Tomorrow [Wednesday] we’re closing the office. Every staff member — we’re hiring a temporary person to answer the phones — but we’re going to a staff advance. I’ve asked every one of them — no holds barred — to list everything they like, everything they question, things they dislike. Write them all down. We’re locking ourselves somewhere in Bentonville and we’re not coming out until we have the blueprint. I’m excited about that.

Q. What’s the thought behind moving your office up to the front of the building?

Wyrick: Well, I did that when I went to South Carolina. Because when I went to South Carolina I found the person was locked way in the back and never got a chance to interact with the fans that want to be talked to. So, certainly there are going to be meetings and things when you can’t, but already today I just went and sat in the lobby to introduce myself to people as they were coming in the door. I think it’s very important that you are accessible if need be. More importantly, I think you’ve got to be transparent. They don’t have to talk to me to get the answer, but everyone on the staff is going to be singing off the same sheet of music. I’m not saying whether we are or aren’t doing that right now, but I know from RSVP that is paramount to gain the further trust and respect of the membership.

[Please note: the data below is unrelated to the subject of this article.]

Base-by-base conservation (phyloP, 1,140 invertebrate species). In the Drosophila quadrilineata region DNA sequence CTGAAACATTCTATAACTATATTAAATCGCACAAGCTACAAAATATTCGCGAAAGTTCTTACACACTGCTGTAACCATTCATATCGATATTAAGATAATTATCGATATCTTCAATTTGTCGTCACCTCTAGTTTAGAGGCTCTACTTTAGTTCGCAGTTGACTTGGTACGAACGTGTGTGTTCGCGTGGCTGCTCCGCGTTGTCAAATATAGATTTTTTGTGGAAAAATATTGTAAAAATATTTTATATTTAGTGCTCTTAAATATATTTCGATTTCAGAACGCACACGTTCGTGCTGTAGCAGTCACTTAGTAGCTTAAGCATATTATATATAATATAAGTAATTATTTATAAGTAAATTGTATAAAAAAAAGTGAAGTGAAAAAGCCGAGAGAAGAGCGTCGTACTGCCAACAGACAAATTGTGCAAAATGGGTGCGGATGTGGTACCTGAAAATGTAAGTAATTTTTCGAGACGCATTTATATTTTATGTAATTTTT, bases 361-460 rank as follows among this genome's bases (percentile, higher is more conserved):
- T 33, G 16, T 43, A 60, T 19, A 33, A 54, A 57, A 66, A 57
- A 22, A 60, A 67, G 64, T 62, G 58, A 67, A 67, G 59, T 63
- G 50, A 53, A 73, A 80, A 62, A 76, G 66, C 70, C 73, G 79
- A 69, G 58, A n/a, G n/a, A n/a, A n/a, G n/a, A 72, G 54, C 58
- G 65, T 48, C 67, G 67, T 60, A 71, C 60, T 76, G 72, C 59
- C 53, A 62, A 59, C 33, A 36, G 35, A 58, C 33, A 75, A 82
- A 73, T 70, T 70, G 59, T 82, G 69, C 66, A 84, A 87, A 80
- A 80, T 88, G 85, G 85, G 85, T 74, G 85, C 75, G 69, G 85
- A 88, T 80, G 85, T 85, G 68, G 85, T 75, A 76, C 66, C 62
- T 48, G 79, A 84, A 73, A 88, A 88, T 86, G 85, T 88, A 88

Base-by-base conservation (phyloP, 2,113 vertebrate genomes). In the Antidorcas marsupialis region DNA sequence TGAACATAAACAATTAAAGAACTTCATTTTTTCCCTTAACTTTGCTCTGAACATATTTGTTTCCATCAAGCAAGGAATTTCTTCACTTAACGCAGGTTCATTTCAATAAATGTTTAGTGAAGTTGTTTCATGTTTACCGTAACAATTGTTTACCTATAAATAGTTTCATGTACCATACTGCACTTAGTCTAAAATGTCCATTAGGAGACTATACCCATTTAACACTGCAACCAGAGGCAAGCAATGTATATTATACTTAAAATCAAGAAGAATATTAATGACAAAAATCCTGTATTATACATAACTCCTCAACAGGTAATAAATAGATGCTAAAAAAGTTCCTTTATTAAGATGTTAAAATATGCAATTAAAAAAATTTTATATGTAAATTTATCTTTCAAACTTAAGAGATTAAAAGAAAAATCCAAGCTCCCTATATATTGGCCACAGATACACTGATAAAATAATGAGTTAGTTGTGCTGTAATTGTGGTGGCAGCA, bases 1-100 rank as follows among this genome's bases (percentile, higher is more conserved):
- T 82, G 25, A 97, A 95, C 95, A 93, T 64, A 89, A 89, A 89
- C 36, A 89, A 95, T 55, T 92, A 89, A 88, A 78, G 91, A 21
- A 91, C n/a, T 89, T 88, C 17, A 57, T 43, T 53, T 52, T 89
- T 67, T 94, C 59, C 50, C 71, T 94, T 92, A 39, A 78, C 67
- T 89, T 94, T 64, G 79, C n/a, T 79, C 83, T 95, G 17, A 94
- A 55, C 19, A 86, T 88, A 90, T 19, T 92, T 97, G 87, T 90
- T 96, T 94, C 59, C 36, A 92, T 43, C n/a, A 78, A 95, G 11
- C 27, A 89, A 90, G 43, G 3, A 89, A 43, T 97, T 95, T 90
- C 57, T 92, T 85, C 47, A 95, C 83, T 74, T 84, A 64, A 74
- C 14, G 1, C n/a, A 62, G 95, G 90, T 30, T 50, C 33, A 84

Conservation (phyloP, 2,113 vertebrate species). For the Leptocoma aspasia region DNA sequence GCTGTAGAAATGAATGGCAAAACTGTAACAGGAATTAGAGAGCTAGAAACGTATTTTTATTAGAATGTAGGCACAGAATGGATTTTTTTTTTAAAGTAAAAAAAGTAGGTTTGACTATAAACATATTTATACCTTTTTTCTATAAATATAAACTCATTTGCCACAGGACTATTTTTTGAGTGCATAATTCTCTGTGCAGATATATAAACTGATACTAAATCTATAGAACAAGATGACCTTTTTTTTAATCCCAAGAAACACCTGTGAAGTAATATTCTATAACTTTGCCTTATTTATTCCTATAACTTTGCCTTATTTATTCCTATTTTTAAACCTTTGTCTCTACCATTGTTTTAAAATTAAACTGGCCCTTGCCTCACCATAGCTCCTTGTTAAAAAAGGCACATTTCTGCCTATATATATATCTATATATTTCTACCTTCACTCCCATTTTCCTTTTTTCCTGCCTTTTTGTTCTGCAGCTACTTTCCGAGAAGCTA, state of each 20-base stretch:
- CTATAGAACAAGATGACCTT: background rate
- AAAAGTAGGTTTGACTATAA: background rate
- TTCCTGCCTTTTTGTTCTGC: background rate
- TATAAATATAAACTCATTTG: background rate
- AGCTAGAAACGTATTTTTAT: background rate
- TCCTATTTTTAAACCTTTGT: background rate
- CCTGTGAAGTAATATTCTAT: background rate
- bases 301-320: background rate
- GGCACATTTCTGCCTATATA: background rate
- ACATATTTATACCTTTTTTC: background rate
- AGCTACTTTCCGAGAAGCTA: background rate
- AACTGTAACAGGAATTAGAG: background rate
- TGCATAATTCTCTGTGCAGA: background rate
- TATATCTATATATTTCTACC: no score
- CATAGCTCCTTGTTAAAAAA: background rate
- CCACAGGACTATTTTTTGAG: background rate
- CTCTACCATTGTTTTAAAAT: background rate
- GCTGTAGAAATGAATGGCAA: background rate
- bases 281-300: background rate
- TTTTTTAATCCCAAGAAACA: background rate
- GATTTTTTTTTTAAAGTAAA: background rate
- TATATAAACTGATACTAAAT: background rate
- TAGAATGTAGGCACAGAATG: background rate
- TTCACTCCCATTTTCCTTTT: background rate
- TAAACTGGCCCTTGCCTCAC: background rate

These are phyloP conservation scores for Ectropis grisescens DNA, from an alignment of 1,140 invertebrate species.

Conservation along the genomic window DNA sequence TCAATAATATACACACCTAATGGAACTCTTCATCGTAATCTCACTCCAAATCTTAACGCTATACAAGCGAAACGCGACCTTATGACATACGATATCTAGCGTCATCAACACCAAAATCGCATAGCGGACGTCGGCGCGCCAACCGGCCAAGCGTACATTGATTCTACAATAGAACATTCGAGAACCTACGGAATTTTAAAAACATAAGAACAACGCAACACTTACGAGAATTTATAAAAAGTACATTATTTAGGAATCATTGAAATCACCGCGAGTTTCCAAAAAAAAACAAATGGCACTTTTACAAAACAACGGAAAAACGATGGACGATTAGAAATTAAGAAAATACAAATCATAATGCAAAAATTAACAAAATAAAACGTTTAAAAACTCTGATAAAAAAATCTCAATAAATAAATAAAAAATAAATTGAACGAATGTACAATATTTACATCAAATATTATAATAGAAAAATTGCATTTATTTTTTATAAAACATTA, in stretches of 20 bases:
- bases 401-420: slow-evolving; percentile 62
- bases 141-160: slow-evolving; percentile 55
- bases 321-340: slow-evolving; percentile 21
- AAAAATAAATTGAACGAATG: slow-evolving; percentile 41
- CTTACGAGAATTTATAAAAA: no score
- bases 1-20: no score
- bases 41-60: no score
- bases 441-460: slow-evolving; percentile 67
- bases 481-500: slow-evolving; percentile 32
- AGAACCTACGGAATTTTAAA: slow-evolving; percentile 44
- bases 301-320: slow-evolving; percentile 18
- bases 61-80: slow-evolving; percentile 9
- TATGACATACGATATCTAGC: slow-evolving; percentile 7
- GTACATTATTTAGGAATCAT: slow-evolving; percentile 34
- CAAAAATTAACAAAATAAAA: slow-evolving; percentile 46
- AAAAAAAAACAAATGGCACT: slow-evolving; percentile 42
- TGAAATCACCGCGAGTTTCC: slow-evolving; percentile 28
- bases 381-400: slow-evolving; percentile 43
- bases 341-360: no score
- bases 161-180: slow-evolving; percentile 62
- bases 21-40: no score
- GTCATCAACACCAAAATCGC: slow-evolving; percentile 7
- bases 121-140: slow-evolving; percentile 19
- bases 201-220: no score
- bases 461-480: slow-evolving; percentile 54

Q. What is the Foundation’s role as you see it?